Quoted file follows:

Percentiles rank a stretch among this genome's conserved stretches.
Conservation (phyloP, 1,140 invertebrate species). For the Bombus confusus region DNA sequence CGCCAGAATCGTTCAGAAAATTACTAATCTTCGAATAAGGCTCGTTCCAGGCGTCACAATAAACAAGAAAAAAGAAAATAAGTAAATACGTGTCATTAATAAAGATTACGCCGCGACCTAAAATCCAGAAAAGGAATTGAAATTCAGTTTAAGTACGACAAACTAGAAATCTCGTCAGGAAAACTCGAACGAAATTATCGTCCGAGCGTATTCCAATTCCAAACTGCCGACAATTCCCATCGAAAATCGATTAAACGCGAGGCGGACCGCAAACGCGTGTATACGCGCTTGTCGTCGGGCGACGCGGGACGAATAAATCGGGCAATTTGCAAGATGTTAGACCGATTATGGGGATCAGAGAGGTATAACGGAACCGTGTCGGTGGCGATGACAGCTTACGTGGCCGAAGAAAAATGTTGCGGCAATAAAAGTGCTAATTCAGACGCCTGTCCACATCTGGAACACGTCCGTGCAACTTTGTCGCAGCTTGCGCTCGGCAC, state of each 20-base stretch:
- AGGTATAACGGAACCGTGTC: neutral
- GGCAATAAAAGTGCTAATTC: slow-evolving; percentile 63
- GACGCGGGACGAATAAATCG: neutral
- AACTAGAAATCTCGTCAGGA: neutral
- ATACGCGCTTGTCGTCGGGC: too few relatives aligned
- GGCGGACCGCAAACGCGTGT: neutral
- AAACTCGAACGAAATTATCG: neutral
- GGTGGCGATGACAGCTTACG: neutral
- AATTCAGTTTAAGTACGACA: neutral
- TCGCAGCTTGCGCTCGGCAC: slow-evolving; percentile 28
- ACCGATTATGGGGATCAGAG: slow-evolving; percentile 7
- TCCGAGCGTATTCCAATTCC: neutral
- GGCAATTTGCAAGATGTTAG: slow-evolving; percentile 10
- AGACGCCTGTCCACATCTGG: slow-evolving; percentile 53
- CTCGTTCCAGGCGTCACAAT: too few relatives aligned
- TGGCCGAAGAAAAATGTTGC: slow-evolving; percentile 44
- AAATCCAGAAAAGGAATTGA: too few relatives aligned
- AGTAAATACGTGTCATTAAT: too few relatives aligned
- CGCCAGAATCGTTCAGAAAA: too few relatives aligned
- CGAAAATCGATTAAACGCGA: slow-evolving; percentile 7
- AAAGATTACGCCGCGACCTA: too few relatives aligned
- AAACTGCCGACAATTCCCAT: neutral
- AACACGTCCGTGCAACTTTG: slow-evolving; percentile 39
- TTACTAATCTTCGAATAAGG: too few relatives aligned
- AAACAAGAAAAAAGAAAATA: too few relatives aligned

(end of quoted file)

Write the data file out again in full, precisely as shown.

Percentiles rank a stretch among this genome's conserved stretches.
Conservation (phyloP, 1,140 invertebrate species). For the Bombus confusus region DNA sequence CGCCAGAATCGTTCAGAAAATTACTAATCTTCGAATAAGGCTCGTTCCAGGCGTCACAATAAACAAGAAAAAAGAAAATAAGTAAATACGTGTCATTAATAAAGATTACGCCGCGACCTAAAATCCAGAAAAGGAATTGAAATTCAGTTTAAGTACGACAAACTAGAAATCTCGTCAGGAAAACTCGAACGAAATTATCGTCCGAGCGTATTCCAATTCCAAACTGCCGACAATTCCCATCGAAAATCGATTAAACGCGAGGCGGACCGCAAACGCGTGTATACGCGCTTGTCGTCGGGCGACGCGGGACGAATAAATCGGGCAATTTGCAAGATGTTAGACCGATTATGGGGATCAGAGAGGTATAACGGAACCGTGTCGGTGGCGATGACAGCTTACGTGGCCGAAGAAAAATGTTGCGGCAATAAAAGTGCTAATTCAGACGCCTGTCCACATCTGGAACACGTCCGTGCAACTTTGTCGCAGCTTGCGCTCGGCAC, state of each 20-base stretch:
- AGGTATAACGGAACCGTGTC: neutral
- GGCAATAAAAGTGCTAATTC: slow-evolving; percentile 63
- GACGCGGGACGAATAAATCG: neutral
- AACTAGAAATCTCGTCAGGA: neutral
- ATACGCGCTTGTCGTCGGGC: too few relatives aligned
- GGCGGACCGCAAACGCGTGT: neutral
- AAACTCGAACGAAATTATCG: neutral
- GGTGGCGATGACAGCTTACG: neutral
- AATTCAGTTTAAGTACGACA: neutral
- TCGCAGCTTGCGCTCGGCAC: slow-evolving; percentile 28
- ACCGATTATGGGGATCAGAG: slow-evolving; percentile 7
- TCCGAGCGTATTCCAATTCC: neutral
- GGCAATTTGCAAGATGTTAG: slow-evolving; percentile 10
- AGACGCCTGTCCACATCTGG: slow-evolving; percentile 53
- CTCGTTCCAGGCGTCACAAT: too few relatives aligned
- TGGCCGAAGAAAAATGTTGC: slow-evolving; percentile 44
- AAATCCAGAAAAGGAATTGA: too few relatives aligned
- AGTAAATACGTGTCATTAAT: too few relatives aligned
- CGCCAGAATCGTTCAGAAAA: too few relatives aligned
- CGAAAATCGATTAAACGCGA: slow-evolving; percentile 7
- AAAGATTACGCCGCGACCTA: too few relatives aligned
- AAACTGCCGACAATTCCCAT: neutral
- AACACGTCCGTGCAACTTTG: slow-evolving; percentile 39
- TTACTAATCTTCGAATAAGG: too few relatives aligned
- AAACAAGAAAAAAGAAAATA: too few relatives aligned